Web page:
Thus, although future studies with larger sample sizes will be needed to uncover strongly significant gene-level associations, the associations generated from this study can still provide evidence to support prioritization of research effort and resources. For example, the gene-level scores could help suggest which gene in a T2D-associated locus is most likely to be relevant to T2D. The series of variant alleles in individual genes that were identified in this study could help indicate whether it is gain or loss of protein function that affects T2D risk, an important piece of information for drug development.
So that researchers worldwide may benefit from these results, with agreement from all of the authors the results were made available in the T2DKP when the pre-print of the paper was posted to BioRxiv. “A main message of the paper is that rare variants potentially provide a much more valuable resource for drug development than previously thought,” said Jason Flannick, first author on the paper. “We can actually detect evidence of their disease association in many genes that could be targeted by new medications or studied to understand the fundamental processes underlying disease. But because there is so much more information than just the variants in the genes cited in the paper, making all of the results available to everybody is critical for them to have the largest impact.”
In the T2DKP, this dataset is termed the AMP T2D-GENES exome sequence analysis set and is described on the Data page. The single-variant T2D associations may be browsed and searched throughout the T2DKP: on Gene and Variant pages, in Interactive Manhattan plots, and via the Variant Finder tool. The Genetic Association Interactive Tool (GAIT) for single variants and the custom burden test for genes provide secure interaction with the individual-level data from this set, allowing the user to filter samples and set custom parameters before performing on-the-fly association analysis.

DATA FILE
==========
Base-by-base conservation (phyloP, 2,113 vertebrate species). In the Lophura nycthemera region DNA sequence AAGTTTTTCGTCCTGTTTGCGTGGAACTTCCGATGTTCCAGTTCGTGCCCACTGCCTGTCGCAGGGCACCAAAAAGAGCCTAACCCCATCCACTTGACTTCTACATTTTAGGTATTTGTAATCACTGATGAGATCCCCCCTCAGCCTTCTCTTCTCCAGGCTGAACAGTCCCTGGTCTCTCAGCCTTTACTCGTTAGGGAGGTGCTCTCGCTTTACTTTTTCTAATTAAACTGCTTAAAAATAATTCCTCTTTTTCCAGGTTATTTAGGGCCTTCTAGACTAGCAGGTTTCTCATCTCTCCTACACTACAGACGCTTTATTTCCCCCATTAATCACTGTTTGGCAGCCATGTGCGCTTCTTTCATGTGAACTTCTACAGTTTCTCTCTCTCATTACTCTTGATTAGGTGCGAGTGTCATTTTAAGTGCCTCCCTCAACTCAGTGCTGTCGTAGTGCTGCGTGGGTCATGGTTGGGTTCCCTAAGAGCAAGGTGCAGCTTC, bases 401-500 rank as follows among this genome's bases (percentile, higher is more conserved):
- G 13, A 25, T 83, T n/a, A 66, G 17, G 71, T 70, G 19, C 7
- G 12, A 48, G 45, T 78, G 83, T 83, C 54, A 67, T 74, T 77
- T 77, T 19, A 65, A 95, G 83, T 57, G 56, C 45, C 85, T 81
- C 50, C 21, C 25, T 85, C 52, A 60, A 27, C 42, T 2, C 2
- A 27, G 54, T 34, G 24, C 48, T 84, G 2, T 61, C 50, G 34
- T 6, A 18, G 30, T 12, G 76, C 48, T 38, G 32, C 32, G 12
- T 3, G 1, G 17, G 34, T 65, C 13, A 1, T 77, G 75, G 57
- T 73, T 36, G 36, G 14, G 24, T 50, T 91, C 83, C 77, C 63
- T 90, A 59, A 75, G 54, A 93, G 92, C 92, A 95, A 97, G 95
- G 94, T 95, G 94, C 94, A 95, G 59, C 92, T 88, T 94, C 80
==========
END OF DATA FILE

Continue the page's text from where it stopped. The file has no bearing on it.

The gene-level association scores are displayed in the T2DKP via two avenues. A new page lists genes with their association scores and other information such as the number of variants used to calculate the score. The variants comprising the scores may be filtered by any of 7 different categories, and the results of two different aggregation test methods are also available. Gene-level scores are also shown in the Gene Prioritization Toolkit on Gene pages. See our recent blog post for a description of this interface.
In addition to the sheer volume of these exome sequencing results, their open availability in the T2DKP is a remarkable milestone for the diabetes genetics research community. "I believe the T2D genetics community is setting examples both for human genetics, in data aggregation and joint analysis, and in its commitment to sharing of these results on an open platform enabling non-experts to make direct use of the results," says Noël Burtt, Director of Operations and Development for Knowledge Portals and Diabetes at the Broad Institute. The T2DKP team is proud to be a part of this collaborative effort.
Read the press release